Loading ...
Sorry, an error occurred while loading the content.

Red Pascha Eggs: How to make . . .

Expand Messages
  • Stephen/Στέφανος
    Pics: http://ph.groups.yahoo.com/group/OrthodoxCuisine/photos/browse/2ff1 1. Purchase and use brown eggs. 2. Wash each egg by hand in a mild solution of
    Message 1 of 2 , Apr 2, 2007
    • 0 Attachment
      Pics: http://ph.groups.yahoo.com/group/OrthodoxCuisine/photos/browse/2ff1

      1. Purchase and use brown eggs.

      2. Wash each egg by hand in a mild solution of water and regular dish soap.

      3. Dry thoroughly.

      4. Purchase Greek Red dye from a Greek Market/Bakery or on-line.
      (http://www.greekshops.com/detail.aspx?ProdID=REDD)
      (http://www.greekolivewarehouse.com/greggdyenore.html)

      5. Place eggs in a large pot (I use a Teflon pot, the dye comes out
      easily, with hot water and a little bleach) and cover with water, at least
      two inches above eggs.

      6. Disolve the package of dye in a cup of very hot water and add to
      eggs, and add 1 demi tasse (1/2 cup) of red vinegar to the water.
      Stir to mix, but not so vigorously that you crack the eggs.

      7. Boil the eggs about 10 minutes in the dye solution.

      8. Remove eggs and allow to dry. (You may even dip them a second
      time, for a darker color, after they have dried and cooled somewhat.

      9. When cool enough to handle and dry; and you are not going to dip them
      again; take a thick paper towel with a little olive oil on it and
      polish each egg.


      WHY ARE THE EGGS RED ??

      The egg is red, because traditionally in Orthodox Churches on the Eve
      of Pascha, at the Resurrection service, red eggs are distributed to the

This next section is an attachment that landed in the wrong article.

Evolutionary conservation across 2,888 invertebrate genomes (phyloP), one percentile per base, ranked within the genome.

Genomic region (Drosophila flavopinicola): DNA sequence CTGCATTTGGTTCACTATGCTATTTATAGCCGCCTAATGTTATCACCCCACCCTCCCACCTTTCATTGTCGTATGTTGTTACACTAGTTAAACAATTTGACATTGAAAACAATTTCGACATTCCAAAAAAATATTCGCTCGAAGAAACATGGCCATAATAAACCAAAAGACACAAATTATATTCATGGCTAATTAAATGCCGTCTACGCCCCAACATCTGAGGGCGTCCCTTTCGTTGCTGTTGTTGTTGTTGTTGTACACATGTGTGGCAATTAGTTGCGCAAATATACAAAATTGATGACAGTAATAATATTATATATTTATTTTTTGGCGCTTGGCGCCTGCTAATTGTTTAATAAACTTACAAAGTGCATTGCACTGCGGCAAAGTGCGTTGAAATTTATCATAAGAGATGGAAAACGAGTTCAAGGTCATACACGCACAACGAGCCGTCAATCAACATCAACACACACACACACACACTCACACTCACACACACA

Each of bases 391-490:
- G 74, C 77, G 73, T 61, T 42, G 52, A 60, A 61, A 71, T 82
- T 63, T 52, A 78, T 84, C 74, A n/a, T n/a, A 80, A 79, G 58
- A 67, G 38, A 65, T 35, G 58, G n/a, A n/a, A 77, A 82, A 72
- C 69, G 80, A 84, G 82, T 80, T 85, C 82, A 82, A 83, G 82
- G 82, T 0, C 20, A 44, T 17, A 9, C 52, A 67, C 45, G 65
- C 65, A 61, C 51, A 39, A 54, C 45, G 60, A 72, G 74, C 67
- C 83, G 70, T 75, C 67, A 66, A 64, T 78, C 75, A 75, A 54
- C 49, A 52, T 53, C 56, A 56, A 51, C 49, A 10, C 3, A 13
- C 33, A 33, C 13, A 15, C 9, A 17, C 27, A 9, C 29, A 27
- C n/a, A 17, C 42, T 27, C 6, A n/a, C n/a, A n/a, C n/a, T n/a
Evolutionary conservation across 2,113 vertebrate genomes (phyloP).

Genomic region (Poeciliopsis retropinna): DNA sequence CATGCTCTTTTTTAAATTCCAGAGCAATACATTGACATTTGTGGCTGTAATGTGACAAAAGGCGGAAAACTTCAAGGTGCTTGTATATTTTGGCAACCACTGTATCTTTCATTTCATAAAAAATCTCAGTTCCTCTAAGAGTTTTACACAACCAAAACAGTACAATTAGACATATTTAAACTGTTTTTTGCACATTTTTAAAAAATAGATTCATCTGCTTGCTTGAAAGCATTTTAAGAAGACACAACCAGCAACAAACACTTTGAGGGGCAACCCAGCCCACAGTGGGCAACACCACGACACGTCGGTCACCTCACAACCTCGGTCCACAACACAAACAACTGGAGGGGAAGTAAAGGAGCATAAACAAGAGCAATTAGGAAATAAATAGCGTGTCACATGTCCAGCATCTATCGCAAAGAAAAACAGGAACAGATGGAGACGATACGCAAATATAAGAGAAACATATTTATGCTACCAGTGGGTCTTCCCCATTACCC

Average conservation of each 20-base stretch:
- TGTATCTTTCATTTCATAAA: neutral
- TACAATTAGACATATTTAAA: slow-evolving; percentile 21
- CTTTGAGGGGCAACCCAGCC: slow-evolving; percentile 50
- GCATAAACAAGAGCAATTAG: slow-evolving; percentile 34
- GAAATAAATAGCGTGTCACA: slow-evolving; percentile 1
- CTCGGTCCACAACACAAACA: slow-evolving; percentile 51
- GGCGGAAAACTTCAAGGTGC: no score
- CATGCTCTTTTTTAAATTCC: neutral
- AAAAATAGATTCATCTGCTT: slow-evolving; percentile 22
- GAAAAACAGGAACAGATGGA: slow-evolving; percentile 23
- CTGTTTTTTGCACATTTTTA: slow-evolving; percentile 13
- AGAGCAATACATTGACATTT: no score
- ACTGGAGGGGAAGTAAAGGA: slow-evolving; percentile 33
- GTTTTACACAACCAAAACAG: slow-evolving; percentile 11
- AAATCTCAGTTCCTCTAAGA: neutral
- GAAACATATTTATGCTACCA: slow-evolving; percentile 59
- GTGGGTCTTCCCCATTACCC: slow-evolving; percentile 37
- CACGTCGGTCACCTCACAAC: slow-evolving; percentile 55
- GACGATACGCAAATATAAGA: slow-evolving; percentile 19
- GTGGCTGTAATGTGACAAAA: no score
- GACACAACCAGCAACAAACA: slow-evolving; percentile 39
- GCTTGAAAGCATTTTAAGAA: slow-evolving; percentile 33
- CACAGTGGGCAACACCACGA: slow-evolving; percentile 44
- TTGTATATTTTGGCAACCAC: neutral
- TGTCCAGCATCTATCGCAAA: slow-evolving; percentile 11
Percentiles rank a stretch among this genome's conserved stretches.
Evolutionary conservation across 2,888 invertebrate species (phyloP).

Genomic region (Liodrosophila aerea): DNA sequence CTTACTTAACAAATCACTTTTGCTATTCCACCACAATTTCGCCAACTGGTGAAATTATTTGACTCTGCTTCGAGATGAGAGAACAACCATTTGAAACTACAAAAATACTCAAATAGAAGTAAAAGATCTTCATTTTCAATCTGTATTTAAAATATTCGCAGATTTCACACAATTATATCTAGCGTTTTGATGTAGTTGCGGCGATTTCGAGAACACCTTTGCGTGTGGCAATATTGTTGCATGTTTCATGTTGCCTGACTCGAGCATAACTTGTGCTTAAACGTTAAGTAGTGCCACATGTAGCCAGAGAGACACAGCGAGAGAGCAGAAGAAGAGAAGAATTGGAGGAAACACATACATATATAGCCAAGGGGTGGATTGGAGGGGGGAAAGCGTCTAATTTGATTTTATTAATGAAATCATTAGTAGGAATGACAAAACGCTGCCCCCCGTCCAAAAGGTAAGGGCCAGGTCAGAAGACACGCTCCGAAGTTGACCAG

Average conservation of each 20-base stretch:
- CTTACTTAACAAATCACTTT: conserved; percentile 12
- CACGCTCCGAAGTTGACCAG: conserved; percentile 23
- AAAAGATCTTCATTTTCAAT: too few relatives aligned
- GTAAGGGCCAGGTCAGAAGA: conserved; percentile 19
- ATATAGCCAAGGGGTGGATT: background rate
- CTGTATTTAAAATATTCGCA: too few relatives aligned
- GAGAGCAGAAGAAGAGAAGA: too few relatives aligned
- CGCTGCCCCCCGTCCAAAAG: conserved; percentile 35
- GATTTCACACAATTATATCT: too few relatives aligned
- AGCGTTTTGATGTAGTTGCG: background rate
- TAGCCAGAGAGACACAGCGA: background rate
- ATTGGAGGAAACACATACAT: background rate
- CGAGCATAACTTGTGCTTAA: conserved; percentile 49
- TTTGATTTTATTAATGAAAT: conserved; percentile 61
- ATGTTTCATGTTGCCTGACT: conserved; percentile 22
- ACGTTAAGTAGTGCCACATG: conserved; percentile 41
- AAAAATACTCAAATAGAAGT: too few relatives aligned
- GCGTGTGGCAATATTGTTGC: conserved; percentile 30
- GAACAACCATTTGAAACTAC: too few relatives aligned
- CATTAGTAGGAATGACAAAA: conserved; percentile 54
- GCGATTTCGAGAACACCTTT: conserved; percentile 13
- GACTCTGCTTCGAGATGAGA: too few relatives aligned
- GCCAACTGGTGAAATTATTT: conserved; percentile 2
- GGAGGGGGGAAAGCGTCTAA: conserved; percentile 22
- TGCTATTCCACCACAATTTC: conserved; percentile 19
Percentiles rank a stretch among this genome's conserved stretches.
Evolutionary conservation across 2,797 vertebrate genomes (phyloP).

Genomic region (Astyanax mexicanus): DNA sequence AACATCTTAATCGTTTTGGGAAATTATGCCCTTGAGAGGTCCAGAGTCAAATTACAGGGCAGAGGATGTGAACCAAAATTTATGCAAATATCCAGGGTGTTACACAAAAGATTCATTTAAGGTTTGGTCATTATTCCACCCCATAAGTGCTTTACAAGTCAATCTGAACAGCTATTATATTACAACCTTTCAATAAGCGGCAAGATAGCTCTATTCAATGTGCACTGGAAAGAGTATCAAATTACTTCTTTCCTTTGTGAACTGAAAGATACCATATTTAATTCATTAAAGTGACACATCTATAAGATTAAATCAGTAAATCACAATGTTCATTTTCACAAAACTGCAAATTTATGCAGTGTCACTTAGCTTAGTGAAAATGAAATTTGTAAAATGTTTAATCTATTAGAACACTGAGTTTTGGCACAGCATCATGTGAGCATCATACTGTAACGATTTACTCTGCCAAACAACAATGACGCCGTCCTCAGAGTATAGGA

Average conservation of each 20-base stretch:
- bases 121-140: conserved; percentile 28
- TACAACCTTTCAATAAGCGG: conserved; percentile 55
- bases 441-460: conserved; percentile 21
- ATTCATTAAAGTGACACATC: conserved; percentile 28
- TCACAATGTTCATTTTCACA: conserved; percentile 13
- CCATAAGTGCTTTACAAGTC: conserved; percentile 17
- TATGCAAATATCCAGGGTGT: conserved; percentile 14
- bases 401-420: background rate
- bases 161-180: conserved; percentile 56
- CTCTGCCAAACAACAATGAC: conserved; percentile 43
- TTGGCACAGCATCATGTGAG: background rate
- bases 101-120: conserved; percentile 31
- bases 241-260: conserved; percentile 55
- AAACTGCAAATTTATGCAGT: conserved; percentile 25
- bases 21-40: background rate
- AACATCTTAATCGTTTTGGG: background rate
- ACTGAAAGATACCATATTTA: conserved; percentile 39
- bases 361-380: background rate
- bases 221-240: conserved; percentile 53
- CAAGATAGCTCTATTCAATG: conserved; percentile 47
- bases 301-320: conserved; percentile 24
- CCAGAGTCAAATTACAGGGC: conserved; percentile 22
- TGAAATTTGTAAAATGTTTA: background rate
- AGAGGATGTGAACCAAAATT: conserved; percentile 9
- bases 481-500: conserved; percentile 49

faithful at the end of the service, in memory of the holy tradition that
      St. Mary Magdalene had a basket of eggs while standing under the Cross
      of Christ, and some of His sacred blood dripped on them and turned them
      red. Sacred Tradition also tells us that St. Mary Magdalene went to
      Rome and presented the emperor with a red egg, proclaiming: Christ is
      Risen! Since then, even though other colors of eggs are used outside of
      church, red ones are always the symbol of Pascha and given to the
      faithful at the end of the Resurrection services.

      (Yes, eggs were used by many ancient societies as symbols of springtime
      new life and rebirth, the Holy Christian Church, as it did with many
      other pagan customs, took these customs and "baptizing" them, giving
      them a Christian context, symbolism and meaning. The Holy Church has
      "baptized" many ancient Jewish and pagan customs, hence making them
      Christian, for the edification and enlightenment of the Faithful.)


      Kaló Páscha! Happy Pascha!
    • Rebecca M
      ... outside of ... The variation on that story I heard as a child was that she went before the emperor offering a regular egg (that was the poor person s
      Message 2 of 2 , Apr 3, 2007
      • 0 Attachment
        --- In orthodox-synod@yahoogroups.com, Stephen/Στέφανος
        <sbuatl@...> wrote:
        >
        > Sacred Tradition also tells us that St. Mary Magdalene went to
        > Rome and presented the emperor with a red egg, proclaiming: Christ is
        > Risen! Since then, even though other colors of eggs are used
        outside of
        > church, red ones are always the symbol of Pascha and given to the
        > faithful at the end of the Resurrection services.


        The variation on that story I heard as a child was that she went
        before the emperor offering a regular egg (that was the poor person's
        tribute, others might bring a chicken or other offering) and
        saying "Christ is Risen!" To which he responded, "I can as much
        believe that as that the egg you hold would turn red." And it did.

        Rebecca
      Your message has been successfully submitted and would be delivered to recipients shortly.